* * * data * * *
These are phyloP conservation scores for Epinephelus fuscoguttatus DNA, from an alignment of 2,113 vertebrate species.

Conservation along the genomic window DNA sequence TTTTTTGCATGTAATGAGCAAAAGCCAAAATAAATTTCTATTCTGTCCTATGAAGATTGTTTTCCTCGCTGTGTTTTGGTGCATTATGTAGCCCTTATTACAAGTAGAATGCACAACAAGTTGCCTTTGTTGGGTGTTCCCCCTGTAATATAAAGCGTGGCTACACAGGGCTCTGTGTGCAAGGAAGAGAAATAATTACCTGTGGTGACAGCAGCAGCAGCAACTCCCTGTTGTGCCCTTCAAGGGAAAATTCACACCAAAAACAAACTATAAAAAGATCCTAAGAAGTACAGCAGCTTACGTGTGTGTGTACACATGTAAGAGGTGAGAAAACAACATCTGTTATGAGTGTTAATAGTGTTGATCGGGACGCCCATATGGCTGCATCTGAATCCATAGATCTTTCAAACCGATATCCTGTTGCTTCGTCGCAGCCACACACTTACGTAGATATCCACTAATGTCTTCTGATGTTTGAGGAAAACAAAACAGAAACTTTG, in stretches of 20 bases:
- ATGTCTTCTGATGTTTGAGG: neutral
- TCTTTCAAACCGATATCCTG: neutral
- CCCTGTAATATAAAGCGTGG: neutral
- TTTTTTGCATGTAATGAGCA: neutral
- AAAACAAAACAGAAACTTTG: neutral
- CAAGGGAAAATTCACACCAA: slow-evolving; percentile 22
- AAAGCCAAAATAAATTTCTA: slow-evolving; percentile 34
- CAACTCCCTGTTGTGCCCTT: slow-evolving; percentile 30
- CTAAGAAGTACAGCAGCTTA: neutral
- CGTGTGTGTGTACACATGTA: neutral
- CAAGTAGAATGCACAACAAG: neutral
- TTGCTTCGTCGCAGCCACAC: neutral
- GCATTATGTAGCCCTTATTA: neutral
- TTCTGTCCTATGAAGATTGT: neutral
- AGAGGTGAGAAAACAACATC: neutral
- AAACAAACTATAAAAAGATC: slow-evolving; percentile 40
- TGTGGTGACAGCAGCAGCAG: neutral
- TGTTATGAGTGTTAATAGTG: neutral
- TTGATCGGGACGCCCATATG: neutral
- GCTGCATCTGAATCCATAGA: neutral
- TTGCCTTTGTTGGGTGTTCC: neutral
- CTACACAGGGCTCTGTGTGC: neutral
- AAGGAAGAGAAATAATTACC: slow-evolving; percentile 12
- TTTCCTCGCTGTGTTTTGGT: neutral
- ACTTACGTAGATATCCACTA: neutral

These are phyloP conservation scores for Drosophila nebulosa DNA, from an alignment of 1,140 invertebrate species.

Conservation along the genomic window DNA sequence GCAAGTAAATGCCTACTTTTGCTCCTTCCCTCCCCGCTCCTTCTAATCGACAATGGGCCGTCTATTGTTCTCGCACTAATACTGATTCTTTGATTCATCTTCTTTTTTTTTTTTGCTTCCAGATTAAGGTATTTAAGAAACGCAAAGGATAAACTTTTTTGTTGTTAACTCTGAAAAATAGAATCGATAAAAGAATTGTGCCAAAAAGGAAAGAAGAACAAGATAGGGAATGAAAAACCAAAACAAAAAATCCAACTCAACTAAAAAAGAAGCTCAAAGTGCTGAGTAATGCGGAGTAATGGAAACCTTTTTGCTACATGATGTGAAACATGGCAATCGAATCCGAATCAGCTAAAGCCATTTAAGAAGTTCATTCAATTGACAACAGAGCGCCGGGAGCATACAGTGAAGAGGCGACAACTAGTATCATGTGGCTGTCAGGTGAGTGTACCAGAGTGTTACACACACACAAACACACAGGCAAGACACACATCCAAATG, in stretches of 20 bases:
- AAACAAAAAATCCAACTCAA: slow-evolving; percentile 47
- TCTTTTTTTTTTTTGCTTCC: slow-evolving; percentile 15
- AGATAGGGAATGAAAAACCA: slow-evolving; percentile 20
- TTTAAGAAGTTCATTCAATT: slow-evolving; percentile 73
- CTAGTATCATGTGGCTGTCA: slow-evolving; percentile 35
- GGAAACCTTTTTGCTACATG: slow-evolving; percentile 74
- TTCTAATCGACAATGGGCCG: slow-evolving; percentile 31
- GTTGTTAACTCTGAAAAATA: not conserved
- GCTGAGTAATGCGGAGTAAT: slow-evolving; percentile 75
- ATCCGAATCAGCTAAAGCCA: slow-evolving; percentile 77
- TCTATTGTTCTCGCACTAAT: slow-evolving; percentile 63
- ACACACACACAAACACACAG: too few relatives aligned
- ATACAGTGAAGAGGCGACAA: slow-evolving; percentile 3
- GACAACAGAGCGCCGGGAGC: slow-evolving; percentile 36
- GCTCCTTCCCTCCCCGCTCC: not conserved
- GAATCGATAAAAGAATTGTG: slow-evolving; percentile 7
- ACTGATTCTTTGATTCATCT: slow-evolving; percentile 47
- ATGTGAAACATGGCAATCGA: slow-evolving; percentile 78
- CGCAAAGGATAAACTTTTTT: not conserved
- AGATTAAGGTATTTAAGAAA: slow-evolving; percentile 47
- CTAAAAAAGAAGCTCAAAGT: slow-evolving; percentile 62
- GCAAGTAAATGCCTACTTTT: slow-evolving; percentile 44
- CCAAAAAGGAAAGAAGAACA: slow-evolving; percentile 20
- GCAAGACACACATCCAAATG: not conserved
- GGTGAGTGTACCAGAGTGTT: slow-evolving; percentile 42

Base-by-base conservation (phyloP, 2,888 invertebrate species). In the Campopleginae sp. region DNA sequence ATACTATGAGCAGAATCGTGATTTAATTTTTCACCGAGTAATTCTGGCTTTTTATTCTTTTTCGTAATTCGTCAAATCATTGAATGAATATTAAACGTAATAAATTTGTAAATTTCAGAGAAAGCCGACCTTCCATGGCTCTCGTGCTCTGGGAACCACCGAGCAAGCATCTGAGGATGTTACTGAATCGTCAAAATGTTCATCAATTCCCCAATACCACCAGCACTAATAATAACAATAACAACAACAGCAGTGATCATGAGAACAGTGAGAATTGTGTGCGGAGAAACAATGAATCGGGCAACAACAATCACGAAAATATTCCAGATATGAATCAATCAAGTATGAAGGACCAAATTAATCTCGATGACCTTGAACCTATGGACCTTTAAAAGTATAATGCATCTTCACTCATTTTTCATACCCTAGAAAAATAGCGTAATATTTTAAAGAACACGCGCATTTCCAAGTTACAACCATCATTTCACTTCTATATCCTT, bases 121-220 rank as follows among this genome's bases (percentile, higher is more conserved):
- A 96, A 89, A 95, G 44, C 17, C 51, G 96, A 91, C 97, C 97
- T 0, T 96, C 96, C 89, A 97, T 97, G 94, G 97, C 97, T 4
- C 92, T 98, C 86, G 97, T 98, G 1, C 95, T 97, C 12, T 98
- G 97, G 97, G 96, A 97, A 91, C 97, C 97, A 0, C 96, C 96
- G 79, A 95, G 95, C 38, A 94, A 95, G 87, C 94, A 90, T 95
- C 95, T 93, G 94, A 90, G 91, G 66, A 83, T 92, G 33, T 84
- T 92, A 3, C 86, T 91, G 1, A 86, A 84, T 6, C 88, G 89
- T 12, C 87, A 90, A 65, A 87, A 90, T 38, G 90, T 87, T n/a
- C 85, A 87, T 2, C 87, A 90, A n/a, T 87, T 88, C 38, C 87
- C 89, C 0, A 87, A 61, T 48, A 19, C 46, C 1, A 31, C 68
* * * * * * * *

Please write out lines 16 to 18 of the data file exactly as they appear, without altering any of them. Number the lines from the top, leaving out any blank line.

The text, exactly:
- TTCTGTCCTATGAAGATTGT: neutral
- AGAGGTGAGAAAACAACATC: neutral
- AAACAAACTATAAAAAGATC: slow-evolving; percentile 40